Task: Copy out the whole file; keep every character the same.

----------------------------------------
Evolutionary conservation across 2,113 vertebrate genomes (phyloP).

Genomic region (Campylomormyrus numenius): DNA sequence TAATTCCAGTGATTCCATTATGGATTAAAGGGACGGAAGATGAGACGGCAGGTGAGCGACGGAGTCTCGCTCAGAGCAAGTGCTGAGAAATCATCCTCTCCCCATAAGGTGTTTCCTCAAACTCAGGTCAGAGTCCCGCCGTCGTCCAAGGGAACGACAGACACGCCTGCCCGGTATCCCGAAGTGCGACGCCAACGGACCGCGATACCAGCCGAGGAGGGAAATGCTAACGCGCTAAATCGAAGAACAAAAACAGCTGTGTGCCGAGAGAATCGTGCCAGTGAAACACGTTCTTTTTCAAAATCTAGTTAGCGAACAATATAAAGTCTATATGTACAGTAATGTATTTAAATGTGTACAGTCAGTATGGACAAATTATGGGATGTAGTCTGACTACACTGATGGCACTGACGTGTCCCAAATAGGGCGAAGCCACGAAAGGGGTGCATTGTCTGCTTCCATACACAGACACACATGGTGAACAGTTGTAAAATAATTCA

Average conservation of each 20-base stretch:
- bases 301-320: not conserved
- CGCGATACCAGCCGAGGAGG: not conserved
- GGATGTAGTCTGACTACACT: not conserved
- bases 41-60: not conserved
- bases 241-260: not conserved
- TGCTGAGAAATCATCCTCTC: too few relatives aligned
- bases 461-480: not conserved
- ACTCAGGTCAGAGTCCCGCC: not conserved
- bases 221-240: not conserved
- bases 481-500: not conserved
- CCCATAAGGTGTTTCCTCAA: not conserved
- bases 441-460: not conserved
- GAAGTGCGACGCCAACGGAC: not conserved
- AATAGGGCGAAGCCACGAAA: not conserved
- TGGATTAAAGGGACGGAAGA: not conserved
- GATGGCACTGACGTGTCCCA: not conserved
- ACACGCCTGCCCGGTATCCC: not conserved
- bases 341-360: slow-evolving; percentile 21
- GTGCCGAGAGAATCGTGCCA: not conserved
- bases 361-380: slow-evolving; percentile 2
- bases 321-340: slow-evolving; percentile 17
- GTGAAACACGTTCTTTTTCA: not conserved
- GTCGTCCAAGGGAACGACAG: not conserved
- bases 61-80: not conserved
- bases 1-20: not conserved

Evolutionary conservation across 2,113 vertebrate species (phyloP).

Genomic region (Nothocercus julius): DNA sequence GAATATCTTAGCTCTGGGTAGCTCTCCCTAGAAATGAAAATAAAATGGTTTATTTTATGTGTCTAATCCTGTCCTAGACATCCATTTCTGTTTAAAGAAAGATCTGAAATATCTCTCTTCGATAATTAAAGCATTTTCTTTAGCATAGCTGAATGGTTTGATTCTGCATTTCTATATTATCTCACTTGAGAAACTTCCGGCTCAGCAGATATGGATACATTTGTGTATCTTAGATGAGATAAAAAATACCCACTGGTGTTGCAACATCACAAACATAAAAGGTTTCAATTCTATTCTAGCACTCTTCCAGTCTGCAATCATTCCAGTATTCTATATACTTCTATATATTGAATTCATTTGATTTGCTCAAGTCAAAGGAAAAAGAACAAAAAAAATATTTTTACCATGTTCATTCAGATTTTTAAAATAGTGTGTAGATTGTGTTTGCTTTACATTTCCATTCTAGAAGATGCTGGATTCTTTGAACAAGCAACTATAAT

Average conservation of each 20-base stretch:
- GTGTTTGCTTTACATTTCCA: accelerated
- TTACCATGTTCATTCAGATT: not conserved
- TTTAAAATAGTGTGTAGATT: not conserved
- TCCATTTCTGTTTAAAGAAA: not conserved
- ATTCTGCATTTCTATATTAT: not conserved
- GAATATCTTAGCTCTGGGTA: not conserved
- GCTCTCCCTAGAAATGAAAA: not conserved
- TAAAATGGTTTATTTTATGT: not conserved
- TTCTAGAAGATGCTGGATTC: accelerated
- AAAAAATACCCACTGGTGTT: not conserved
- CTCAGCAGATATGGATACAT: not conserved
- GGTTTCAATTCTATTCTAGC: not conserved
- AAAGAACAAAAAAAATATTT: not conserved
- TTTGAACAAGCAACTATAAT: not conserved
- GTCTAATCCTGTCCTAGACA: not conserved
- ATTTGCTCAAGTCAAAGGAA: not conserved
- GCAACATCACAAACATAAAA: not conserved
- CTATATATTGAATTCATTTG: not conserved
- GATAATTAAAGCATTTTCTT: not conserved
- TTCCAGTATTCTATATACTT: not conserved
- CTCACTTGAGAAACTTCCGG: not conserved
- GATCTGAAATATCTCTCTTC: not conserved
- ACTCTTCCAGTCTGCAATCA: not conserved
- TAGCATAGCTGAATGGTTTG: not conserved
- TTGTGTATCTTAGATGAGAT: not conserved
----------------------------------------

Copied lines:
Evolutionary conservation across 2,113 vertebrate genomes (phyloP).

Genomic region (Campylomormyrus numenius): DNA sequence TAATTCCAGTGATTCCATTATGGATTAAAGGGACGGAAGATGAGACGGCAGGTGAGCGACGGAGTCTCGCTCAGAGCAAGTGCTGAGAAATCATCCTCTCCCCATAAGGTGTTTCCTCAAACTCAGGTCAGAGTCCCGCCGTCGTCCAAGGGAACGACAGACACGCCTGCCCGGTATCCCGAAGTGCGACGCCAACGGACCGCGATACCAGCCGAGGAGGGAAATGCTAACGCGCTAAATCGAAGAACAAAAACAGCTGTGTGCCGAGAGAATCGTGCCAGTGAAACACGTTCTTTTTCAAAATCTAGTTAGCGAACAATATAAAGTCTATATGTACAGTAATGTATTTAAATGTGTACAGTCAGTATGGACAAATTATGGGATGTAGTCTGACTACACTGATGGCACTGACGTGTCCCAAATAGGGCGAAGCCACGAAAGGGGTGCATTGTCTGCTTCCATACACAGACACACATGGTGAACAGTTGTAAAATAATTCA

Average conservation of each 20-base stretch:
- bases 301-320: not conserved
- CGCGATACCAGCCGAGGAGG: not conserved
- GGATGTAGTCTGACTACACT: not conserved
- bases 41-60: not conserved
- bases 241-260: not conserved
- TGCTGAGAAATCATCCTCTC: too few relatives aligned
- bases 461-480: not conserved
- ACTCAGGTCAGAGTCCCGCC: not conserved
- bases 221-240: not conserved
- bases 481-500: not conserved
- CCCATAAGGTGTTTCCTCAA: not conserved
- bases 441-460: not conserved
- GAAGTGCGACGCCAACGGAC: not conserved
- AATAGGGCGAAGCCACGAAA: not conserved
- TGGATTAAAGGGACGGAAGA: not conserved
- GATGGCACTGACGTGTCCCA: not conserved
- ACACGCCTGCCCGGTATCCC: not conserved
- bases 341-360: slow-evolving; percentile 21
- GTGCCGAGAGAATCGTGCCA: not conserved
- bases 361-380: slow-evolving; percentile 2
- bases 321-340: slow-evolving; percentile 17
- GTGAAACACGTTCTTTTTCA: not conserved
- GTCGTCCAAGGGAACGACAG: not conserved
- bases 61-80: not conserved
- bases 1-20: not conserved

Evolutionary conservation across 2,113 vertebrate species (phyloP).

Genomic region (Nothocercus julius): DNA sequence GAATATCTTAGCTCTGGGTAGCTCTCCCTAGAAATGAAAATAAAATGGTTTATTTTATGTGTCTAATCCTGTCCTAGACATCCATTTCTGTTTAAAGAAAGATCTGAAATATCTCTCTTCGATAATTAAAGCATTTTCTTTAGCATAGCTGAATGGTTTGATTCTGCATTTCTATATTATCTCACTTGAGAAACTTCCGGCTCAGCAGATATGGATACATTTGTGTATCTTAGATGAGATAAAAAATACCCACTGGTGTTGCAACATCACAAACATAAAAGGTTTCAATTCTATTCTAGCACTCTTCCAGTCTGCAATCATTCCAGTATTCTATATACTTCTATATATTGAATTCATTTGATTTGCTCAAGTCAAAGGAAAAAGAACAAAAAAAATATTTTTACCATGTTCATTCAGATTTTTAAAATAGTGTGTAGATTGTGTTTGCTTTACATTTCCATTCTAGAAGATGCTGGATTCTTTGAACAAGCAACTATAAT

Average conservation of each 20-base stretch:
- GTGTTTGCTTTACATTTCCA: accelerated
- TTACCATGTTCATTCAGATT: not conserved
- TTTAAAATAGTGTGTAGATT: not conserved
- TCCATTTCTGTTTAAAGAAA: not conserved
- ATTCTGCATTTCTATATTAT: not conserved
- GAATATCTTAGCTCTGGGTA: not conserved
- GCTCTCCCTAGAAATGAAAA: not conserved
- TAAAATGGTTTATTTTATGT: not conserved
- TTCTAGAAGATGCTGGATTC: accelerated
- AAAAAATACCCACTGGTGTT: not conserved
- CTCAGCAGATATGGATACAT: not conserved
- GGTTTCAATTCTATTCTAGC: not conserved
- AAAGAACAAAAAAAATATTT: not conserved
- TTTGAACAAGCAACTATAAT: not conserved
- GTCTAATCCTGTCCTAGACA: not conserved
- ATTTGCTCAAGTCAAAGGAA: not conserved
- GCAACATCACAAACATAAAA: not conserved
- CTATATATTGAATTCATTTG: not conserved
- GATAATTAAAGCATTTTCTT: not conserved
- TTCCAGTATTCTATATACTT: not conserved
- CTCACTTGAGAAACTTCCGG: not conserved
- GATCTGAAATATCTCTCTTC: not conserved
- ACTCTTCCAGTCTGCAATCA: not conserved
- TAGCATAGCTGAATGGTTTG: not conserved
- TTGTGTATCTTAGATGAGAT: not conserved